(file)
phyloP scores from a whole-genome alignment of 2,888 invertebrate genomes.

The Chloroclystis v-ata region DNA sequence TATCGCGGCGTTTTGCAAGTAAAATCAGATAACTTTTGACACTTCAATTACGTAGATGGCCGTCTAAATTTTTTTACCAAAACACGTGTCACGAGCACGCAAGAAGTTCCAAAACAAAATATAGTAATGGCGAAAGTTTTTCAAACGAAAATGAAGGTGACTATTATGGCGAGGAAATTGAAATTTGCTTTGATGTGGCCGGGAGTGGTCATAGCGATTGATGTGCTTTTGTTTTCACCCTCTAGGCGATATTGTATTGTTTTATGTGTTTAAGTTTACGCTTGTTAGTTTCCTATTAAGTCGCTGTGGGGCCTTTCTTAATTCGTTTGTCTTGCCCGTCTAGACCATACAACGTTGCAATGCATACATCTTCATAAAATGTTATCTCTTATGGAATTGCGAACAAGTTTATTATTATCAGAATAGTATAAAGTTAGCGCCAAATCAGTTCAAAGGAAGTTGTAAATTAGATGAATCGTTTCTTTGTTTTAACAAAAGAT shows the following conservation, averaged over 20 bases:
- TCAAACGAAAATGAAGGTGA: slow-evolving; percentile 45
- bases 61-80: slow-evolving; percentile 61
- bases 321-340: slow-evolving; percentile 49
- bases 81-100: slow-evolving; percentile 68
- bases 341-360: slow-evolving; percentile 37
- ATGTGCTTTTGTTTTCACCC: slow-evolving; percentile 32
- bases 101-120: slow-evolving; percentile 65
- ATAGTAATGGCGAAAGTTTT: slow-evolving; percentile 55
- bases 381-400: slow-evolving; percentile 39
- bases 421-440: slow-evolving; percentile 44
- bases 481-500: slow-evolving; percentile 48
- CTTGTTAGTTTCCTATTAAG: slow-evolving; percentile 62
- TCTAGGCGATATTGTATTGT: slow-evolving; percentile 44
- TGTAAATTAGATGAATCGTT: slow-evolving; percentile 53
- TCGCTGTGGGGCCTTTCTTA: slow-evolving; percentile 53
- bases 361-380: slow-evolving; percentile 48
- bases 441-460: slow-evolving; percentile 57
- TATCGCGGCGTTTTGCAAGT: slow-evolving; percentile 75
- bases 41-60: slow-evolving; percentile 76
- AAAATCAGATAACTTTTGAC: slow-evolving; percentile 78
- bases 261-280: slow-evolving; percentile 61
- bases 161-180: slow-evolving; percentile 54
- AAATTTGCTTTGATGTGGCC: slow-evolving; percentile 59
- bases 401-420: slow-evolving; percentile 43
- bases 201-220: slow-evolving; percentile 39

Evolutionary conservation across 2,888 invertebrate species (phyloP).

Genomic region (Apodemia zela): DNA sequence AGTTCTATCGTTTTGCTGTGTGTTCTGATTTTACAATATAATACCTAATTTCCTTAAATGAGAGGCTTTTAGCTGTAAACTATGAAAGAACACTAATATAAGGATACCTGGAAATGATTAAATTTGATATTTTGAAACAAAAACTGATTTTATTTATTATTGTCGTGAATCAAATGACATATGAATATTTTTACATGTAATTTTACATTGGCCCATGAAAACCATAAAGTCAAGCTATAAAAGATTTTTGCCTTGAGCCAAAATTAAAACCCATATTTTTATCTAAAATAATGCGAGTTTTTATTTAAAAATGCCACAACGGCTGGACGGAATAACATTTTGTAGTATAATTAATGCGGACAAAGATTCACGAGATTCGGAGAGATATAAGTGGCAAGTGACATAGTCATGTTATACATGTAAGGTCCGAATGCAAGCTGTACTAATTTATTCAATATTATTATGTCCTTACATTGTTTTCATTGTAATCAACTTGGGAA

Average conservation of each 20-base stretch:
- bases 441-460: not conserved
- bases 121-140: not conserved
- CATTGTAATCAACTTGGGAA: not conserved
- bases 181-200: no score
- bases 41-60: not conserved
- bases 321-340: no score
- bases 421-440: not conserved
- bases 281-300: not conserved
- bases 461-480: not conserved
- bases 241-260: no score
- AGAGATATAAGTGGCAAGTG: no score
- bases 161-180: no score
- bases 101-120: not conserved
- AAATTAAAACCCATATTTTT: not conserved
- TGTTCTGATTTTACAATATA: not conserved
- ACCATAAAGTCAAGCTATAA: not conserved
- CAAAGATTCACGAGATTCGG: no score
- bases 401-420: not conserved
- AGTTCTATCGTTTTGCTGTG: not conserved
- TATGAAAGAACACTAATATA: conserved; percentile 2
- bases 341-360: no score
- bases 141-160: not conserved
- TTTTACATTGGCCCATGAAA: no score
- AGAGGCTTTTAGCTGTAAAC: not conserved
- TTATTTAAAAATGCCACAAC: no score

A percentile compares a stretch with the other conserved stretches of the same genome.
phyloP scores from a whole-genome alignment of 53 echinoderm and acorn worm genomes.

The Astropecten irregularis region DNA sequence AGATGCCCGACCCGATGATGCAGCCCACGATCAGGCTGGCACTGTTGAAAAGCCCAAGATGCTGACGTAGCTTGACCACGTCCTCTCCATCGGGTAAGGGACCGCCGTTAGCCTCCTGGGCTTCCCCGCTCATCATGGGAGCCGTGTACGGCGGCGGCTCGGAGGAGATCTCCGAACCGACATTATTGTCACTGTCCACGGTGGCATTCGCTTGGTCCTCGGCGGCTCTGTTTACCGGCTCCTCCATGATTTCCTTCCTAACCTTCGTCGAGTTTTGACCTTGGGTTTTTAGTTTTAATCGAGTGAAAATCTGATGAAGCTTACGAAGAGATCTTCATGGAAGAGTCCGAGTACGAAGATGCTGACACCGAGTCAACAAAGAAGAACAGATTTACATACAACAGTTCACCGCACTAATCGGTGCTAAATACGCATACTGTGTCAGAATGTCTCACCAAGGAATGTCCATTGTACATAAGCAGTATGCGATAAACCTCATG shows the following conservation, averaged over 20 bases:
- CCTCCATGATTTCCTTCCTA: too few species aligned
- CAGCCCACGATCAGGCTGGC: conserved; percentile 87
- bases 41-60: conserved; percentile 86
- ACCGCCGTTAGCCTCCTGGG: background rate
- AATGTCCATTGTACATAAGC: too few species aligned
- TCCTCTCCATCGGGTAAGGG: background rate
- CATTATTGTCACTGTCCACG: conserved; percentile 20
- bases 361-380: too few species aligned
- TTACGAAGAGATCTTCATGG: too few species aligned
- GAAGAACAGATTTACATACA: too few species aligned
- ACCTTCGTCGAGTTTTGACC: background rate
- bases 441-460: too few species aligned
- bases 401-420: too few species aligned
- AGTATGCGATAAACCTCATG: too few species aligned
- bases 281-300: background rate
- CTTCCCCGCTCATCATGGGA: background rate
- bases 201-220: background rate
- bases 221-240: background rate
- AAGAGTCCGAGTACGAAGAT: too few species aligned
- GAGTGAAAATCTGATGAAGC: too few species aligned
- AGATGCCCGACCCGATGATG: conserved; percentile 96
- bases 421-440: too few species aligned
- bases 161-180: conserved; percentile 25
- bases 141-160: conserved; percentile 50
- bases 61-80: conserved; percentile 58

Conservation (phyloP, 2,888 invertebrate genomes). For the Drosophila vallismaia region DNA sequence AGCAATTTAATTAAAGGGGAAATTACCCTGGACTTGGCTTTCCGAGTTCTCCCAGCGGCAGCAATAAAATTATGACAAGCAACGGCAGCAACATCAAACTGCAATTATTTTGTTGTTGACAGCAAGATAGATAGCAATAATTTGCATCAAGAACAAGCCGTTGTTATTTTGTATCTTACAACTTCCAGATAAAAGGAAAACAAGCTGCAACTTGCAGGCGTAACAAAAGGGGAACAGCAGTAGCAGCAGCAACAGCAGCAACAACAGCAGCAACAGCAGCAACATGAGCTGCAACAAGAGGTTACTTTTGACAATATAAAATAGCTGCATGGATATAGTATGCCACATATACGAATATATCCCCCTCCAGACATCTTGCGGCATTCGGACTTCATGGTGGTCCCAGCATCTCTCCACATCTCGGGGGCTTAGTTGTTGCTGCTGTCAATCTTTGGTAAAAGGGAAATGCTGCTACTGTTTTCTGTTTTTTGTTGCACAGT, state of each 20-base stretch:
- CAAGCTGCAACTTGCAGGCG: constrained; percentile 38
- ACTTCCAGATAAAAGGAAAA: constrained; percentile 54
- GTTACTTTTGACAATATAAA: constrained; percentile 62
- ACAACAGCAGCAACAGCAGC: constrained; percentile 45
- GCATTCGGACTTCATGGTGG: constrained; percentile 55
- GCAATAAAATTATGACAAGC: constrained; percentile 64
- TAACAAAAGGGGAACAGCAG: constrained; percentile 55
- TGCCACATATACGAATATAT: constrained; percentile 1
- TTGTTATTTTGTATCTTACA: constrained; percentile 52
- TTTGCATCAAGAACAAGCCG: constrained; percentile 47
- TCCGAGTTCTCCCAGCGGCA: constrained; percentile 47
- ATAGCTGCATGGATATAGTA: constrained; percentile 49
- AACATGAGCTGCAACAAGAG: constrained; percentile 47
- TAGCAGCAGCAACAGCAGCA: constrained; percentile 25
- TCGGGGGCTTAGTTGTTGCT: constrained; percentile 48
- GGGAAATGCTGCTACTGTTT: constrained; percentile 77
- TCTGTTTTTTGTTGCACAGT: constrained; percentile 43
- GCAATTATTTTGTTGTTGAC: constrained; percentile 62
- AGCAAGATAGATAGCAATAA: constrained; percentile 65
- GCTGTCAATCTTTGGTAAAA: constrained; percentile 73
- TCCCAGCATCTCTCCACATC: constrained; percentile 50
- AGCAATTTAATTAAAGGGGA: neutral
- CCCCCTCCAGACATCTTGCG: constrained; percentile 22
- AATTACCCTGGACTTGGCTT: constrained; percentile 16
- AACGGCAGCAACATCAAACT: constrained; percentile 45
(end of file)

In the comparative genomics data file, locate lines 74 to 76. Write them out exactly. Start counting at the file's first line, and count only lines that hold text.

- CTTCCCCGCTCATCATGGGA: background rate
- bases 201-220: background rate
- bases 221-240: background rate